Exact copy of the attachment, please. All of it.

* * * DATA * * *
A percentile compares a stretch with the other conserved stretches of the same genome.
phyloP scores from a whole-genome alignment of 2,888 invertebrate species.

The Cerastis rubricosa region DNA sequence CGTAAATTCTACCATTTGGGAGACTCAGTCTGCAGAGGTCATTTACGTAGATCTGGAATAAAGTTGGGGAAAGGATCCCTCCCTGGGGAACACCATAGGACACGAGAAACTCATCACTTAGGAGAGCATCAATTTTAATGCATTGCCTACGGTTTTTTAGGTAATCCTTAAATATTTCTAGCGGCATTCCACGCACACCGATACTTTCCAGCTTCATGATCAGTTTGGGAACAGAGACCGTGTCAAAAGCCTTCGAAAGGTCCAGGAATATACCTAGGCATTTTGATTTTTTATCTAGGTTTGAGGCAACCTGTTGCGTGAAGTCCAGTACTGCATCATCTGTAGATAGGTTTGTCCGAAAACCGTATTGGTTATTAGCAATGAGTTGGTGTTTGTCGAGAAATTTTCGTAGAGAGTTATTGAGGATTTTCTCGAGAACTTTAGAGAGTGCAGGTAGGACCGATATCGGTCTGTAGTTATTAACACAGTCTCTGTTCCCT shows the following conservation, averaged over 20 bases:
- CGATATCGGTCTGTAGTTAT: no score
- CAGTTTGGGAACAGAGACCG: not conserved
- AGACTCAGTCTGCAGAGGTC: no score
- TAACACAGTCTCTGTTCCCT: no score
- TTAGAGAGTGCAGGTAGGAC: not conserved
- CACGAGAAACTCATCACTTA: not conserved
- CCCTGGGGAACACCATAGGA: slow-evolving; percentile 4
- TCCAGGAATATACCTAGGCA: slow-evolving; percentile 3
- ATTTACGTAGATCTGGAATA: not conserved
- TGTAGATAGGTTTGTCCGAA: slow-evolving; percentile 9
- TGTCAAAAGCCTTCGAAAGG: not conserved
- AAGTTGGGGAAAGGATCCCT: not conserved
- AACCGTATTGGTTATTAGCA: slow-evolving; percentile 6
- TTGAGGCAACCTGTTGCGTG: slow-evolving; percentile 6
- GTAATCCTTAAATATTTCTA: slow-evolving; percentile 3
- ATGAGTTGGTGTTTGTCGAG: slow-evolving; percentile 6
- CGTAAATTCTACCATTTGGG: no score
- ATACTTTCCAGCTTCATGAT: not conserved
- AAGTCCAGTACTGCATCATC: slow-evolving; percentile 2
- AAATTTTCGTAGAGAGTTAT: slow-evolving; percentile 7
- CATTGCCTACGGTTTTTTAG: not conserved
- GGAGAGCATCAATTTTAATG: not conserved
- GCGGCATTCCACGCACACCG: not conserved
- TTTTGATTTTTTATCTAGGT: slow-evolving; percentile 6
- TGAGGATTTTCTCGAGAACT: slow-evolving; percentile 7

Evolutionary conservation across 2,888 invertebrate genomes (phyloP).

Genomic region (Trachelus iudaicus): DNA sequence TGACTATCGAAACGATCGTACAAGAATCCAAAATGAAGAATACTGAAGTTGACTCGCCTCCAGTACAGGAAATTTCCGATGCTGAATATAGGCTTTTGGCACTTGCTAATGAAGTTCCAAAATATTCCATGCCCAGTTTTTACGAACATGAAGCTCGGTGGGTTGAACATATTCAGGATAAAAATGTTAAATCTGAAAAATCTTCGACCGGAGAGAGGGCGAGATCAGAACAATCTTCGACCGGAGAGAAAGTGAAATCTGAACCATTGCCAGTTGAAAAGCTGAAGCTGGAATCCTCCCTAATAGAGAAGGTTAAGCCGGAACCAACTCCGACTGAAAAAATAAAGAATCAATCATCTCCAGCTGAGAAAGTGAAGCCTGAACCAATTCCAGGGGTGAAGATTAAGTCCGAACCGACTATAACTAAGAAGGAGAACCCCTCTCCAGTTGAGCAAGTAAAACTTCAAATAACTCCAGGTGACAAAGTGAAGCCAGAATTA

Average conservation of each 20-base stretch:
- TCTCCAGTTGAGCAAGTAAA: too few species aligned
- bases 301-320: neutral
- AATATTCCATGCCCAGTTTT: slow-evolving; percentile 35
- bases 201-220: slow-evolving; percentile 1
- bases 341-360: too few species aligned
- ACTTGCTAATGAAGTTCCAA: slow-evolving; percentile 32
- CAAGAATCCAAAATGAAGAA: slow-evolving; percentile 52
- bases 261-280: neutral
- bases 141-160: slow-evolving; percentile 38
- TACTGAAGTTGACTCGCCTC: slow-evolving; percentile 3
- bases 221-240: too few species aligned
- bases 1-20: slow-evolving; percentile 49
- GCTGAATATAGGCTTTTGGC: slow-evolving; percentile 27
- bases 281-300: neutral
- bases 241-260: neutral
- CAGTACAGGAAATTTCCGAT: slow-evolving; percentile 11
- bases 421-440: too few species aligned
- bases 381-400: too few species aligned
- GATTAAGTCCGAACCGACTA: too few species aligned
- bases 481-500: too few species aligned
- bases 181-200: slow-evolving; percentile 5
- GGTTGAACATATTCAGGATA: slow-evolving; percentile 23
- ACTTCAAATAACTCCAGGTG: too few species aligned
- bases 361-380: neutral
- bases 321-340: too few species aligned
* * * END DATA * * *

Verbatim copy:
A percentile compares a stretch with the other conserved stretches of the same genome.
phyloP scores from a whole-genome alignment of 2,888 invertebrate species.

The Cerastis rubricosa region DNA sequence CGTAAATTCTACCATTTGGGAGACTCAGTCTGCAGAGGTCATTTACGTAGATCTGGAATAAAGTTGGGGAAAGGATCCCTCCCTGGGGAACACCATAGGACACGAGAAACTCATCACTTAGGAGAGCATCAATTTTAATGCATTGCCTACGGTTTTTTAGGTAATCCTTAAATATTTCTAGCGGCATTCCACGCACACCGATACTTTCCAGCTTCATGATCAGTTTGGGAACAGAGACCGTGTCAAAAGCCTTCGAAAGGTCCAGGAATATACCTAGGCATTTTGATTTTTTATCTAGGTTTGAGGCAACCTGTTGCGTGAAGTCCAGTACTGCATCATCTGTAGATAGGTTTGTCCGAAAACCGTATTGGTTATTAGCAATGAGTTGGTGTTTGTCGAGAAATTTTCGTAGAGAGTTATTGAGGATTTTCTCGAGAACTTTAGAGAGTGCAGGTAGGACCGATATCGGTCTGTAGTTATTAACACAGTCTCTGTTCCCT shows the following conservation, averaged over 20 bases:
- CGATATCGGTCTGTAGTTAT: no score
- CAGTTTGGGAACAGAGACCG: not conserved
- AGACTCAGTCTGCAGAGGTC: no score
- TAACACAGTCTCTGTTCCCT: no score
- TTAGAGAGTGCAGGTAGGAC: not conserved
- CACGAGAAACTCATCACTTA: not conserved
- CCCTGGGGAACACCATAGGA: slow-evolving; percentile 4
- TCCAGGAATATACCTAGGCA: slow-evolving; percentile 3
- ATTTACGTAGATCTGGAATA: not conserved
- TGTAGATAGGTTTGTCCGAA: slow-evolving; percentile 9
- TGTCAAAAGCCTTCGAAAGG: not conserved
- AAGTTGGGGAAAGGATCCCT: not conserved
- AACCGTATTGGTTATTAGCA: slow-evolving; percentile 6
- TTGAGGCAACCTGTTGCGTG: slow-evolving; percentile 6
- GTAATCCTTAAATATTTCTA: slow-evolving; percentile 3
- ATGAGTTGGTGTTTGTCGAG: slow-evolving; percentile 6
- CGTAAATTCTACCATTTGGG: no score
- ATACTTTCCAGCTTCATGAT: not conserved
- AAGTCCAGTACTGCATCATC: slow-evolving; percentile 2
- AAATTTTCGTAGAGAGTTAT: slow-evolving; percentile 7
- CATTGCCTACGGTTTTTTAG: not conserved
- GGAGAGCATCAATTTTAATG: not conserved
- GCGGCATTCCACGCACACCG: not conserved
- TTTTGATTTTTTATCTAGGT: slow-evolving; percentile 6
- TGAGGATTTTCTCGAGAACT: slow-evolving; percentile 7

Evolutionary conservation across 2,888 invertebrate genomes (phyloP).

Genomic region (Trachelus iudaicus): DNA sequence TGACTATCGAAACGATCGTACAAGAATCCAAAATGAAGAATACTGAAGTTGACTCGCCTCCAGTACAGGAAATTTCCGATGCTGAATATAGGCTTTTGGCACTTGCTAATGAAGTTCCAAAATATTCCATGCCCAGTTTTTACGAACATGAAGCTCGGTGGGTTGAACATATTCAGGATAAAAATGTTAAATCTGAAAAATCTTCGACCGGAGAGAGGGCGAGATCAGAACAATCTTCGACCGGAGAGAAAGTGAAATCTGAACCATTGCCAGTTGAAAAGCTGAAGCTGGAATCCTCCCTAATAGAGAAGGTTAAGCCGGAACCAACTCCGACTGAAAAAATAAAGAATCAATCATCTCCAGCTGAGAAAGTGAAGCCTGAACCAATTCCAGGGGTGAAGATTAAGTCCGAACCGACTATAACTAAGAAGGAGAACCCCTCTCCAGTTGAGCAAGTAAAACTTCAAATAACTCCAGGTGACAAAGTGAAGCCAGAATTA

Average conservation of each 20-base stretch:
- TCTCCAGTTGAGCAAGTAAA: too few species aligned
- bases 301-320: neutral
- AATATTCCATGCCCAGTTTT: slow-evolving; percentile 35
- bases 201-220: slow-evolving; percentile 1
- bases 341-360: too few species aligned
- ACTTGCTAATGAAGTTCCAA: slow-evolving; percentile 32
- CAAGAATCCAAAATGAAGAA: slow-evolving; percentile 52
- bases 261-280: neutral
- bases 141-160: slow-evolving; percentile 38
- TACTGAAGTTGACTCGCCTC: slow-evolving; percentile 3
- bases 221-240: too few species aligned
- bases 1-20: slow-evolving; percentile 49
- GCTGAATATAGGCTTTTGGC: slow-evolving; percentile 27
- bases 281-300: neutral
- bases 241-260: neutral
- CAGTACAGGAAATTTCCGAT: slow-evolving; percentile 11
- bases 421-440: too few species aligned
- bases 381-400: too few species aligned
- GATTAAGTCCGAACCGACTA: too few species aligned
- bases 481-500: too few species aligned
- bases 181-200: slow-evolving; percentile 5
- GGTTGAACATATTCAGGATA: slow-evolving; percentile 23
- ACTTCAAATAACTCCAGGTG: too few species aligned
- bases 361-380: neutral
- bases 321-340: too few species aligned